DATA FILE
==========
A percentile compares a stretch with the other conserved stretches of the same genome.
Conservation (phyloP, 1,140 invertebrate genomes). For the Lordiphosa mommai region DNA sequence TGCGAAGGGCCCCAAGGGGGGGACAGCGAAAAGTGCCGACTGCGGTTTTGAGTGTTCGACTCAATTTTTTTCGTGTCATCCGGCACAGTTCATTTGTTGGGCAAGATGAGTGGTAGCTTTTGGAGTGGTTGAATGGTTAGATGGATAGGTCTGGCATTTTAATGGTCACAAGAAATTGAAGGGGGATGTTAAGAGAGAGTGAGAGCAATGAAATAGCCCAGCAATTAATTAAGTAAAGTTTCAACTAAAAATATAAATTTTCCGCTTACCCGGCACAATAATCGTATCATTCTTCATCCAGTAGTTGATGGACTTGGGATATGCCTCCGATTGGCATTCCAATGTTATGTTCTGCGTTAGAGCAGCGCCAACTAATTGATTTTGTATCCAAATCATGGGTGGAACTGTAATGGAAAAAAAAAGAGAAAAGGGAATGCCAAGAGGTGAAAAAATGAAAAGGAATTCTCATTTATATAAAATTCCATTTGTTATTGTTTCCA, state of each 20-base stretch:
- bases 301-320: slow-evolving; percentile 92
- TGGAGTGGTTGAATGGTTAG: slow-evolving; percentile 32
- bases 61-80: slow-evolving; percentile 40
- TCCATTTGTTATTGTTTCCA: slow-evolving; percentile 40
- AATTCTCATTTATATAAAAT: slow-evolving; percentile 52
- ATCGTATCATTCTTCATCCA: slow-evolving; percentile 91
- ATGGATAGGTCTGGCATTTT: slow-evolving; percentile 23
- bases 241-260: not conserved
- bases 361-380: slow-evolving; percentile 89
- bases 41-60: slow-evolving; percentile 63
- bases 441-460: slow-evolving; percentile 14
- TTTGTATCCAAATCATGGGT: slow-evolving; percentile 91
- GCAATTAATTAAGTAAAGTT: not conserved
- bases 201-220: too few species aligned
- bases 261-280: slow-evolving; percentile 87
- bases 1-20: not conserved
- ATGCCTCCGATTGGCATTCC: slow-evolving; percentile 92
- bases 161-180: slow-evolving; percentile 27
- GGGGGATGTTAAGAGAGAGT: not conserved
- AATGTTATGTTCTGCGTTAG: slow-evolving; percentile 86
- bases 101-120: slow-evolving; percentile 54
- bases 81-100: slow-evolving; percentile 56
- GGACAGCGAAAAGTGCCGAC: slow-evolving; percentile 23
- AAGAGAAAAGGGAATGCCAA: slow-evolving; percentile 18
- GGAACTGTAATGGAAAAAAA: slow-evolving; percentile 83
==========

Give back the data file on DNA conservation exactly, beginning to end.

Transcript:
A percentile compares a stretch with the other conserved stretches of the same genome.
Conservation (phyloP, 1,140 invertebrate genomes). For the Lordiphosa mommai region DNA sequence TGCGAAGGGCCCCAAGGGGGGGACAGCGAAAAGTGCCGACTGCGGTTTTGAGTGTTCGACTCAATTTTTTTCGTGTCATCCGGCACAGTTCATTTGTTGGGCAAGATGAGTGGTAGCTTTTGGAGTGGTTGAATGGTTAGATGGATAGGTCTGGCATTTTAATGGTCACAAGAAATTGAAGGGGGATGTTAAGAGAGAGTGAGAGCAATGAAATAGCCCAGCAATTAATTAAGTAAAGTTTCAACTAAAAATATAAATTTTCCGCTTACCCGGCACAATAATCGTATCATTCTTCATCCAGTAGTTGATGGACTTGGGATATGCCTCCGATTGGCATTCCAATGTTATGTTCTGCGTTAGAGCAGCGCCAACTAATTGATTTTGTATCCAAATCATGGGTGGAACTGTAATGGAAAAAAAAAGAGAAAAGGGAATGCCAAGAGGTGAAAAAATGAAAAGGAATTCTCATTTATATAAAATTCCATTTGTTATTGTTTCCA, state of each 20-base stretch:
- bases 301-320: slow-evolving; percentile 92
- TGGAGTGGTTGAATGGTTAG: slow-evolving; percentile 32
- bases 61-80: slow-evolving; percentile 40
- TCCATTTGTTATTGTTTCCA: slow-evolving; percentile 40
- AATTCTCATTTATATAAAAT: slow-evolving; percentile 52
- ATCGTATCATTCTTCATCCA: slow-evolving; percentile 91
- ATGGATAGGTCTGGCATTTT: slow-evolving; percentile 23
- bases 241-260: not conserved
- bases 361-380: slow-evolving; percentile 89
- bases 41-60: slow-evolving; percentile 63
- bases 441-460: slow-evolving; percentile 14
- TTTGTATCCAAATCATGGGT: slow-evolving; percentile 91
- GCAATTAATTAAGTAAAGTT: not conserved
- bases 201-220: too few species aligned
- bases 261-280: slow-evolving; percentile 87
- bases 1-20: not conserved
- ATGCCTCCGATTGGCATTCC: slow-evolving; percentile 92
- bases 161-180: slow-evolving; percentile 27
- GGGGGATGTTAAGAGAGAGT: not conserved
- AATGTTATGTTCTGCGTTAG: slow-evolving; percentile 86
- bases 101-120: slow-evolving; percentile 54
- bases 81-100: slow-evolving; percentile 56
- GGACAGCGAAAAGTGCCGAC: slow-evolving; percentile 23
- AAGAGAAAAGGGAATGCCAA: slow-evolving; percentile 18
- GGAACTGTAATGGAAAAAAA: slow-evolving; percentile 83